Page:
My boyfriend has just signed up to volunteer at our local shelter, and he's expressed some similar frustration by the bureaucratic process. He's gone to a 2-hour orientation so far, and there's at least one more dog-specific orientation that he has to attend before he can sign up for walking shifts.
I tried to explain that they're just trying to cover all their bases and it's not a personal slight against him if they can't tell the difference between him and any well-meaning but possibly dog-illiterate guy who walks into the shelter, and that a little bit of hoop-jumping at the outset just makes things easier for EVERYONE in the long run, especially the dogs. But I haven't thought of the best way yet to explain the necessity without resorting to specific scenarios that may or may not apply to something that might happen when he's out walking the dog. Our shelter is in a semi-urban, residential/commercial/industrial part of town. I don't know where they're allowed to walk the dogs yet, but it's very likely that they will encounter other people, if not other dogs and dog walkers.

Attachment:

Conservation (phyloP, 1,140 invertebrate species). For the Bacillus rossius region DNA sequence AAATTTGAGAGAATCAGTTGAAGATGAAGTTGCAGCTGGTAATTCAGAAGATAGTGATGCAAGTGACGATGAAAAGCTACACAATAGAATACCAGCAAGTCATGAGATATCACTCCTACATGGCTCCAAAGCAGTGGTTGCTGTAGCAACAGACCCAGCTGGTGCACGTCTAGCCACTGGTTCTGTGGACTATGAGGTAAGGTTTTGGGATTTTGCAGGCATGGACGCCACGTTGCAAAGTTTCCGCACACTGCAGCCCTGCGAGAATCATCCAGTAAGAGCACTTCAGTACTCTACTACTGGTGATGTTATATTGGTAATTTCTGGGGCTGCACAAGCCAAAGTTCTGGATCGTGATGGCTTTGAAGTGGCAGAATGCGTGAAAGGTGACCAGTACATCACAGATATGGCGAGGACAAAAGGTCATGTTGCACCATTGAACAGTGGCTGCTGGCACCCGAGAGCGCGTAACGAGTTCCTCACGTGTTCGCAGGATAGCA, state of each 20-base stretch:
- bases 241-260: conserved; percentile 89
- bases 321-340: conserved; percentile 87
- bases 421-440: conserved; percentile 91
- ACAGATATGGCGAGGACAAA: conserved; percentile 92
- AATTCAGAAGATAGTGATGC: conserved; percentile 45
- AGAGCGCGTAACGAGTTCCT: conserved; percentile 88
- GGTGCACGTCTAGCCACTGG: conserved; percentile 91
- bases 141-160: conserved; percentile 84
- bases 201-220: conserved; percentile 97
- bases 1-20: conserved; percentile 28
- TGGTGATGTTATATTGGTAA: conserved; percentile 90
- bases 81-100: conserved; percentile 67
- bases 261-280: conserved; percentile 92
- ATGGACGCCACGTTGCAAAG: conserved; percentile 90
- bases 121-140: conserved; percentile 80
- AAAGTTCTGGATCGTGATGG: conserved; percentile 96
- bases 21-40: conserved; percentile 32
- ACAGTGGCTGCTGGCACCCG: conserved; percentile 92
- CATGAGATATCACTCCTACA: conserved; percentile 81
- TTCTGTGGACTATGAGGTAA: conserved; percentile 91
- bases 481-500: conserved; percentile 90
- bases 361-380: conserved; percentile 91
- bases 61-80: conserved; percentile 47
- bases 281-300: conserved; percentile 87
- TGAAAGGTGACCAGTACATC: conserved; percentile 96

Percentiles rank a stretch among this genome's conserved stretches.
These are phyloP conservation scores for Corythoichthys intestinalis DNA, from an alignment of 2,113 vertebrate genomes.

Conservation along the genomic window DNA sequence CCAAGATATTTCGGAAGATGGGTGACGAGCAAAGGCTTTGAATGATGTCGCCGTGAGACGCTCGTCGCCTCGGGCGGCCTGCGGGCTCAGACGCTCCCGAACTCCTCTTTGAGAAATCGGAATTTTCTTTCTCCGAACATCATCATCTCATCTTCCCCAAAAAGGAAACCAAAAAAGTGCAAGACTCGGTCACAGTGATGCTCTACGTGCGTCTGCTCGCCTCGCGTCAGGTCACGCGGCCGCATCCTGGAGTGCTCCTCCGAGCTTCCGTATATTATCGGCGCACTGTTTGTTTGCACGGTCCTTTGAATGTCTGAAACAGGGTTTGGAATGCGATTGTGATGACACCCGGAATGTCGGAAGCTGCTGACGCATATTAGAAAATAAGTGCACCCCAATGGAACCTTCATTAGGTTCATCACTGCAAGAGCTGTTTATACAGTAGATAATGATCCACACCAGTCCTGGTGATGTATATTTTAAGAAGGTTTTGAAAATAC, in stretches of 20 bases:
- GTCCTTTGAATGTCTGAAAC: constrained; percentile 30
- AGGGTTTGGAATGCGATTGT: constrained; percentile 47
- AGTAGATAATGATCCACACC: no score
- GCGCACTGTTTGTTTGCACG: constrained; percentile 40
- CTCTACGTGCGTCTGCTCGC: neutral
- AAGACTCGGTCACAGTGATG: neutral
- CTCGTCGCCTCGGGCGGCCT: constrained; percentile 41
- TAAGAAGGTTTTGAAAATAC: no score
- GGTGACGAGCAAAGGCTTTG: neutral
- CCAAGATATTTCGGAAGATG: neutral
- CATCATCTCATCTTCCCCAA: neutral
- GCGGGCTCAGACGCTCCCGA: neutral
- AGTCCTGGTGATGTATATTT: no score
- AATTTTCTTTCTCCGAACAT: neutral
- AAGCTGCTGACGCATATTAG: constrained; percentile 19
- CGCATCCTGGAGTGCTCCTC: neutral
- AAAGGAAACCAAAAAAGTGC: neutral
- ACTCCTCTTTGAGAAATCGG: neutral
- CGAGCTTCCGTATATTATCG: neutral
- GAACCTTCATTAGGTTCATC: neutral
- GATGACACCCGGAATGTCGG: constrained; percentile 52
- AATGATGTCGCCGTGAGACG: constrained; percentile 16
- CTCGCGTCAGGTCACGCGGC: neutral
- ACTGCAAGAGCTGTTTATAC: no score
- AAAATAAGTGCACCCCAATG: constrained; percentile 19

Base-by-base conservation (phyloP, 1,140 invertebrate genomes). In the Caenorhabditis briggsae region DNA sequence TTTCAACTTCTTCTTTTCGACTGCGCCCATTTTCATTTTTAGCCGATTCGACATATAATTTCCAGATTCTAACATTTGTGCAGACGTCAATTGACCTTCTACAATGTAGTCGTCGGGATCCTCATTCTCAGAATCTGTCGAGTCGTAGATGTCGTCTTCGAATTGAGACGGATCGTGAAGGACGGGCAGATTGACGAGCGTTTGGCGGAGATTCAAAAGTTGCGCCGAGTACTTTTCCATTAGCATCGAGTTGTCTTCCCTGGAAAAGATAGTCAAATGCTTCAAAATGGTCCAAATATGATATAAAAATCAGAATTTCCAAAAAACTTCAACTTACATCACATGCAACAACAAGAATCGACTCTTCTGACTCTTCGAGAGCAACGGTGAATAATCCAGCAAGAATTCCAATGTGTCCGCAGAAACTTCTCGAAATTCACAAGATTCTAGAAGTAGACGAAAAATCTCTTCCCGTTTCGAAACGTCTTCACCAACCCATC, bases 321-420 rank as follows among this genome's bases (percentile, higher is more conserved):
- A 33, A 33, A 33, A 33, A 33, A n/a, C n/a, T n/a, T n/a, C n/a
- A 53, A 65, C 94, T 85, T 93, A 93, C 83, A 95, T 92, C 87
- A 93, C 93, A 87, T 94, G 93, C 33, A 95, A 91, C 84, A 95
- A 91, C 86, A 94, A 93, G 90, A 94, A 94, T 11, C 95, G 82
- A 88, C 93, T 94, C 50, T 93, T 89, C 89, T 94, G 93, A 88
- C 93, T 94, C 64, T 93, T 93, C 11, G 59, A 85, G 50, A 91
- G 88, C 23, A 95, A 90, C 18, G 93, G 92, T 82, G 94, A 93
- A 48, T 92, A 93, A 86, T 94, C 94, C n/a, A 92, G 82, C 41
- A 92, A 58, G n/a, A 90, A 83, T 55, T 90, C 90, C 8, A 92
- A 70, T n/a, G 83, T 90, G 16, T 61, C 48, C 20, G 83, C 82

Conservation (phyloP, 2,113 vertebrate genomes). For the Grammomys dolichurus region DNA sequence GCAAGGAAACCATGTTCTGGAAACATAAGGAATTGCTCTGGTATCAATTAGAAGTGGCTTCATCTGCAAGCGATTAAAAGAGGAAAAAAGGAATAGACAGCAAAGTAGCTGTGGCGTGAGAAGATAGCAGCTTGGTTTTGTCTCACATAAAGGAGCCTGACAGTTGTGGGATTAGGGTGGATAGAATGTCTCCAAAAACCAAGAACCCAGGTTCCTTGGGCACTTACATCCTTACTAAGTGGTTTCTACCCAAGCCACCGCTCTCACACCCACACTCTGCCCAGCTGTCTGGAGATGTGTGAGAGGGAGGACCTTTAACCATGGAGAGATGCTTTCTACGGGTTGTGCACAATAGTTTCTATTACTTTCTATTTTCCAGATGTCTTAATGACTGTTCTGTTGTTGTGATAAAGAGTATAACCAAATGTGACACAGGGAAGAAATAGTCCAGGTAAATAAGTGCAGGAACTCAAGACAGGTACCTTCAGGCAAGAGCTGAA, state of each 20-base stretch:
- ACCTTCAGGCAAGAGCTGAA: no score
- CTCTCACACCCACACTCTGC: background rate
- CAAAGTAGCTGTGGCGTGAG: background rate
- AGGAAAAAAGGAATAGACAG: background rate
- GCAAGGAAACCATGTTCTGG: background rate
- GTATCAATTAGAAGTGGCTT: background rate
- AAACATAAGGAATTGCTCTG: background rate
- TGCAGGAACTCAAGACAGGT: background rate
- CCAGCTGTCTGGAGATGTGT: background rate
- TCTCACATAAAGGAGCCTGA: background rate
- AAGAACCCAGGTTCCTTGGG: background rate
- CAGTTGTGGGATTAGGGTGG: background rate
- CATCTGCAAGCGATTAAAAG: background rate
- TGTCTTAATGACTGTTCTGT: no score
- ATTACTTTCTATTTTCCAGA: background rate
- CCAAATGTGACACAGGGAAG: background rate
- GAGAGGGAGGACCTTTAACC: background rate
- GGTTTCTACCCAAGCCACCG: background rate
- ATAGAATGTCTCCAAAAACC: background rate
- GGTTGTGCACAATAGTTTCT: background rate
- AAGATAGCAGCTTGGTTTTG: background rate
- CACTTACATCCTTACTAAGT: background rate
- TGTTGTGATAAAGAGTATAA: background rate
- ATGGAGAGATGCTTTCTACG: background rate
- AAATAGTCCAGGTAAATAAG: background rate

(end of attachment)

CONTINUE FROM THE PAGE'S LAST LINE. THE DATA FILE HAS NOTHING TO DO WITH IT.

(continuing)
I see how people misread dogs ALL the time. Both of my dogs are quite friendly with people, and they'll walk right up to strangers to sniff and check them out, especially Bowpi – but they immediately duck away if the person reaches down to pet them on top of their head. Do that to the wrong shelter dog, and he might bite instead, instantly jeopardizing his chances of adoption. Another one is how often people figure that wagging tails and eager, pulling dogs are not just friendly, but expressing a healthy "curiosity" towards other dogs and they should be indulged for their "extroversion." But it's a terrible habit to encourage for a million reasons...
I'm probably ranting to folks who already understand. While it sounds extreme to be "certified" to volunteer to walk dogs, it doesn't sound out of line to me to require just a few hours of training and pre-approval in order to work with living creatures in somewhat unpredictable settings.